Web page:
N.H. Humanities Council fears proposed deep federal cuts
Just under 50 percent of the New Hampshire Humanities Council’s roughly $1 million budget comes from the National Endowment for the Humanities
The New Hampshire Humanities Council – the nonprofit that in the last year brought to the stage retired Supreme Court Justice David Souter and Bush v. Gore lawyers David Boies and Ted Olson – fears the impact that a proposed halving of the National Endowment for the Humanities budget could have on the programming it offers around New Hampshire.
In an email sent late last week, Debbie Watrous, the group’s executive director, implored supporters to contact their Congresswoman to voice their opposition to the proposed cuts.
She sent the email in response to a bill that the U.S. House Interior Appropriations Subcommittee drafted for fiscal year 2014, which included $75 million for the National Endowment for the Humanities – a 49 percent reduction for the agency from its FY 2013 level. The bill, which cut overall spending by 19 percent from the previous fiscal year, “seeks to protect vital programs that directly affect the safety and well-being of Americans, while dramatically scaling back lower-priority, or ‘nice-to-have’ programs,” said House Appropriations Chairman Hal Rogers, R-Ky., in a release about the bill.
Just under 50 percent of the New Hampshire Humanities Council’s roughly $1 million budget comes from the National Endowment for the Humanities, with the rest made up from individuals, businesses and foundations, according to Watrous. “Losing that much all at once would be – the only word I can think of is devastating,” she said.
In the past three years, the national agency’s budget has already been reduced by 19 percent, said Watrous. “To add a cut of this magnitude on top of that… we couldn’t absorb it. We’d have to deeply cut our programming.”
It's also possible, she said, that cuts of that size could also impact the nonprofit’s staff (it employs seven full-timers and two part-timers).
Founded in 1974, the Humanities Council offers a range of programs and services around the state, notably adult literacy programs and citizen engagement initiatives.
The council’s Constitutionally Speaking series, held in late 2012 and early 2013, welcomed former Supreme Court Justice David Souter to the stage of the Capitol Center for the Arts in Concord for a wide-ranging discussion about the Constitution in his first extended remarks since retiring from the bench in 2009. The initiative concluded by hosting David Boies and Ted Olson, the attorneys who argued opposite sides in Bush v. Gore but teamed up to argue against California’s Prop 8. Both events were free to the public and sold out quickly.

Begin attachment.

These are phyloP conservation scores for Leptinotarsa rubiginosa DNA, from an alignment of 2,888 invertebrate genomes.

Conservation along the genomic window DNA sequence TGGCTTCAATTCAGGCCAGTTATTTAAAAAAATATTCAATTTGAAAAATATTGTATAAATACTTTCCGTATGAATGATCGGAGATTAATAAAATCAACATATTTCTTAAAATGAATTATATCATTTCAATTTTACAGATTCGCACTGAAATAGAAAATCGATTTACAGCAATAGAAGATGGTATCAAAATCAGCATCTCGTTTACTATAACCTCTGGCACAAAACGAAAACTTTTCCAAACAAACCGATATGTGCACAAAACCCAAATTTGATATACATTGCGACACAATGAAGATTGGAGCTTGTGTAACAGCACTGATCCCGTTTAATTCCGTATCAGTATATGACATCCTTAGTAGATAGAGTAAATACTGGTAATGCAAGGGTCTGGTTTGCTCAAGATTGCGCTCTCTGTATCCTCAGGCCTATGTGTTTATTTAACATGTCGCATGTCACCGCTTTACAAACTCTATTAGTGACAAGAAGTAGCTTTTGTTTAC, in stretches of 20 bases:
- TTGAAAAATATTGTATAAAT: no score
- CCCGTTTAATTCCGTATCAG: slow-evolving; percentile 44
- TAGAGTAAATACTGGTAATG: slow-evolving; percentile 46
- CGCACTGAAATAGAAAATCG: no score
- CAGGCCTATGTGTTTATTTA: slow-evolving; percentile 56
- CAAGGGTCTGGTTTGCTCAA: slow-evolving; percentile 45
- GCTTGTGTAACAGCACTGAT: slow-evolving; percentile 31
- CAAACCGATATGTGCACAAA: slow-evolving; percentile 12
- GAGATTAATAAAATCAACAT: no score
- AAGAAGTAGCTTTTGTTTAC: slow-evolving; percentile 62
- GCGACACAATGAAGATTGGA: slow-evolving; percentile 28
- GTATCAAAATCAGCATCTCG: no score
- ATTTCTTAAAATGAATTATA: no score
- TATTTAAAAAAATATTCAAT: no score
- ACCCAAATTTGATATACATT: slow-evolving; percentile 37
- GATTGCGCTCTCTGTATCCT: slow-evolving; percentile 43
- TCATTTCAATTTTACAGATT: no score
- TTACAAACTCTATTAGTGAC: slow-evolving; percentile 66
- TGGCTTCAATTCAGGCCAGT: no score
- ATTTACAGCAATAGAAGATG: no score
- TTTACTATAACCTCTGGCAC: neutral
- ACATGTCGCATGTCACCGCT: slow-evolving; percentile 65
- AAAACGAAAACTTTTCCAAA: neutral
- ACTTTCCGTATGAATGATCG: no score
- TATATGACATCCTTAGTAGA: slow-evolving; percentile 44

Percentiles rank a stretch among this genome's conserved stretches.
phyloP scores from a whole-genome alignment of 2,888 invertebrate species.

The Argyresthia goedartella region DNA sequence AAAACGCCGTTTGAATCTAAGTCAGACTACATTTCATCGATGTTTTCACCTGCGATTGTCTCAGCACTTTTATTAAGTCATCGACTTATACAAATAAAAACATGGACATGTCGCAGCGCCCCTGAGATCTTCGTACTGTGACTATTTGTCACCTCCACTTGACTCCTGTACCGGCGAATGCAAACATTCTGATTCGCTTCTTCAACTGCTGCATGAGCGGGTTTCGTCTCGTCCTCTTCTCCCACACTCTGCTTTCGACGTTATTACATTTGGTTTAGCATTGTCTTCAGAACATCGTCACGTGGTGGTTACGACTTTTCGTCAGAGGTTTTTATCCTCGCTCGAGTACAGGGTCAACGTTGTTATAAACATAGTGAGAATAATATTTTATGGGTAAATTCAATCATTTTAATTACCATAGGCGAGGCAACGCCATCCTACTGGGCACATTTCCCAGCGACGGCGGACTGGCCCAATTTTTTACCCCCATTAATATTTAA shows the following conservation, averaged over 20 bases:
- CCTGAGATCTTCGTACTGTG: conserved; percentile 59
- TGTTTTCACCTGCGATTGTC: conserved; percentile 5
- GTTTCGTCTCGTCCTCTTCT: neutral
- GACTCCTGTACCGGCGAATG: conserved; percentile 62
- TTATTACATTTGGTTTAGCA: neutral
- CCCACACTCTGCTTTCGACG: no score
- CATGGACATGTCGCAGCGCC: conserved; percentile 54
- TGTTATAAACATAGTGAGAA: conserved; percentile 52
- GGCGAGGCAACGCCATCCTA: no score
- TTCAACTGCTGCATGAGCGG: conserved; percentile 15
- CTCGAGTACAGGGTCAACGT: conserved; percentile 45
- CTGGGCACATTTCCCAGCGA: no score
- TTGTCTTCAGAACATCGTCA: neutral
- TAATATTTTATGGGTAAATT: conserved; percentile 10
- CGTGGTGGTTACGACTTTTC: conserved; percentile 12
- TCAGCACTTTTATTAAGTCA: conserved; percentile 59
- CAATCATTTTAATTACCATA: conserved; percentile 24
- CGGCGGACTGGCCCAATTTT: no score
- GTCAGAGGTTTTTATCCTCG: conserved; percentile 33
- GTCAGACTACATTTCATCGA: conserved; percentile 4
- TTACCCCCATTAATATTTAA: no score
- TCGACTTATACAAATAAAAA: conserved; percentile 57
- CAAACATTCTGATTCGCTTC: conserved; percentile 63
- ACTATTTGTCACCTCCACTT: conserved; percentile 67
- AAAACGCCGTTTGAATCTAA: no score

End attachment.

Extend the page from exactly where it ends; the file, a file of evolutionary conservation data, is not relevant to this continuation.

In addition to its civic engagement initiatives, the council also has a speaker’s bureau, called Humanities to Go, which offers organizations such as libraries, historical societies, nonprofits and similar entities across the state access to educational cultural programs on wide-ranging topics, from Beowulf to New Hampshire cellar holes. Humanities to Go has seen an increase in bookings since 2008, as many local organizations have had to cut their own programming budgets, said Watrous.
The council also runs Connections, an adult literacy program offered in partnership with adult basic education and ESOL classes, prisons, and refugee resettlement organizations, to provide participants with acclaimed children’s books to practice their literacy skills.
It’s also a grant-making organization, granting community organizations across the state the funds to create their own humanities programs, which often go to summer institute and teacher workshops.
According to Watrous, the council hosted nearly 650 free programs in 174 towns and cities in the state in 2012, serving 55,000 residents.
“I know here in New Hampshire the need for literacy, for teacher professional development, to get people together to have reasonable conversations about our toughest issues have never been greater, yet the resources are shrinking,” said Watrous. “It’s frustrating.”
The House Appropriations Committee will consider the bill on Wednesday. In a statement, Interior Subcommitte Chairman Mike Simpson, R-Idaho, said the bill “makes very difficult choices in an extremely tough budget environment. In order to fund critical ‘must-do’ priorities, like human health, public safety, and treaty obligations and responsibilities, we’ve had to reduce and even terminate some programs that are popular with both Members of Congress and the American people.”Edit ModuleShow Tags